Posted by editor
on April 27, 2010 at 5:41 AM PDT
We've just published Michael Bar-Sinai's new article, "The Match Maker Design Pattern - a New Place for the Actions". In this article, Michael tackles some of the problems associated with object-oriented design within the context of the changing requirements that the real-life business world imposes on software applications over time...
We've just published Michael Bar-Sinai's new article, The Match Maker Design Pattern - a New Place for the Actions . In this article, Michael tackles some of the problems associated with object-oriented design within the context of the changing requirements that the real-life business world imposes on software applications over time. To see what I mean, here's Michael's opening paragraph:
Software systems often deal with similar concepts, whose behavior differs only slightly. Classic Object-Oriented design deals with such cases using inheritance; overriding the
calculateSalary() method in different
Employee subclasses allows the rest of the application to remain oblivious to the subtle differences between the salary algorithms of
In the article, Michael presents a solution that, while not a "silver bullet", provides benefits that work in a majority of real-life cases where you're updating software applications to address changed business requirements. His section "Dealing With New Classes On The Fly" opens with:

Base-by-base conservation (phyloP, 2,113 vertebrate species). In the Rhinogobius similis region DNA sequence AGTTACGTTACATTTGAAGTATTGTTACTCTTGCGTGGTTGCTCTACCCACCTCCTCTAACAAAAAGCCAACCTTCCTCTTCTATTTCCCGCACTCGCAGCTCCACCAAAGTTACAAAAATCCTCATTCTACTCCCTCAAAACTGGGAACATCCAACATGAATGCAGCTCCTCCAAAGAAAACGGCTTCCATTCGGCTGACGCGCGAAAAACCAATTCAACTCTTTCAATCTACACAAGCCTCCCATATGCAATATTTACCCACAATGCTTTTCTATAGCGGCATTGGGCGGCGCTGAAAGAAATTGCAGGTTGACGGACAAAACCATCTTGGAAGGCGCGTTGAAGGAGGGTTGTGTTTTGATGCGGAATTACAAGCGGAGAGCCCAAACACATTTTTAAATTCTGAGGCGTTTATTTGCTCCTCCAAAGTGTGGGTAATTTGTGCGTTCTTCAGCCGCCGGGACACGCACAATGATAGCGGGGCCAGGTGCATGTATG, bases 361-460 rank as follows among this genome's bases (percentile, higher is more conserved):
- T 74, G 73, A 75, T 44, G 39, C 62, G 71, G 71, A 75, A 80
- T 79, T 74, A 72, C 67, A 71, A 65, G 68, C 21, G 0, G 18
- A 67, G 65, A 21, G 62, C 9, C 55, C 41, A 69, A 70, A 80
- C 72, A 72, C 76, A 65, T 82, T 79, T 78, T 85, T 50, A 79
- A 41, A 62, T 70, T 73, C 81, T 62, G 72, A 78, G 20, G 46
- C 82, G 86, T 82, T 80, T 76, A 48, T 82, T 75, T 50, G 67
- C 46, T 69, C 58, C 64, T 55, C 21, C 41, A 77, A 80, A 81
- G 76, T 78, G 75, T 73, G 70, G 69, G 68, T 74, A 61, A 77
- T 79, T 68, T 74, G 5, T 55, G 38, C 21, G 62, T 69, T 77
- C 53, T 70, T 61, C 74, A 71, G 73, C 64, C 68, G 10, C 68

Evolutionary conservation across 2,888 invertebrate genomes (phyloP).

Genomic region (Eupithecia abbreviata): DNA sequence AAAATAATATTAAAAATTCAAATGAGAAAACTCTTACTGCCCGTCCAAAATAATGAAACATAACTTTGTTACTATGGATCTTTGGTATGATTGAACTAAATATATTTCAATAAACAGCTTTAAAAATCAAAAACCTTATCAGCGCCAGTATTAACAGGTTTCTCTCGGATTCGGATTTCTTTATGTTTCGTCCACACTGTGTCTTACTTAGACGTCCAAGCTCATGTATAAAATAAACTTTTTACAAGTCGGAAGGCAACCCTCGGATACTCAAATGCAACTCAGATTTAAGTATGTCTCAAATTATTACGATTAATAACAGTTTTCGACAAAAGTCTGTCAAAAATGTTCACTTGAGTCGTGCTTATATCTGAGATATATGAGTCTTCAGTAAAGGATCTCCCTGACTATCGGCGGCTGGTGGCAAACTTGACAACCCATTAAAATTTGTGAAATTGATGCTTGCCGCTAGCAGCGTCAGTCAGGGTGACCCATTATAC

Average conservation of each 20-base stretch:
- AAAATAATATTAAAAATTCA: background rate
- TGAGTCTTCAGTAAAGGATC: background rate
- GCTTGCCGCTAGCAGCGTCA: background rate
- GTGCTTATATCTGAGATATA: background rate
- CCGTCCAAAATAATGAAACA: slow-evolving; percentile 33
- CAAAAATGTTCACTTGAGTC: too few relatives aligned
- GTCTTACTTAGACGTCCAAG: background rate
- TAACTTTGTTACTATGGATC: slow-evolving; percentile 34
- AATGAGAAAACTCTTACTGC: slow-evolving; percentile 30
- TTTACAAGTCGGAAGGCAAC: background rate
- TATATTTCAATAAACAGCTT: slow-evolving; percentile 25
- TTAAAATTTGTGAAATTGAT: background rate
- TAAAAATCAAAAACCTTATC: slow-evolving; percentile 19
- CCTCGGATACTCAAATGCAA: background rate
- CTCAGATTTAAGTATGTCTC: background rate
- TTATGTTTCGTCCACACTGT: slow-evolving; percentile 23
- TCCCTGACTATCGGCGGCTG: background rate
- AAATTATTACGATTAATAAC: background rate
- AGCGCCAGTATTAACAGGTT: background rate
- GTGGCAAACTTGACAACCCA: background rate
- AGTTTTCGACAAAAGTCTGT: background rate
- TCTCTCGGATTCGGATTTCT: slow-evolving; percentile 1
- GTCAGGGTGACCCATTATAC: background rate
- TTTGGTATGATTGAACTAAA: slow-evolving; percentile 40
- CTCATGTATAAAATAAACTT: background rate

MatchMaker instance does hold a
Map mapping classes to handlers, but with a twist. When it is given an instance of a class for which a handler was not explicitly specified, it embarks on a breadth-first search (BFS) up the class hierarchy, starting from that object's class, looking for a class for which a handler was explicitly specified. A property of BFS is that it ensures that the class found is the closest one to the original object's class. Note that there might be a few classes with the same distance.
Figure 1. Class hierarchy and handlers example.
The article contains plenty of code snippets that illustrate the match maker technique. Michael concludes the article with this summary:
We have seen the Match Maker pattern, which allows programmers to:
- add actions on objects without modifying the objects those actions operate on;
- add objects and have appropriate actions automatically operate on them; and
- work on a subclass while holding only a superclass reference to it, without downcasting.
We have seen two implementations, one simple yet not statically type safe, and one effectively type safe. Creating a full statically type safe solution is left as an exercise to the reader, providing the reader is looking for a subject for a PhD thesis.
I have used this this pattern in production code for analyzing emails, drawing tables, building UI, and handling JMS messages; I hope you'll find it useful too.
As you can see, not only is The Match Maker Design Pattern - a New Place for the Actions interesting and informative, it's also fun to read!
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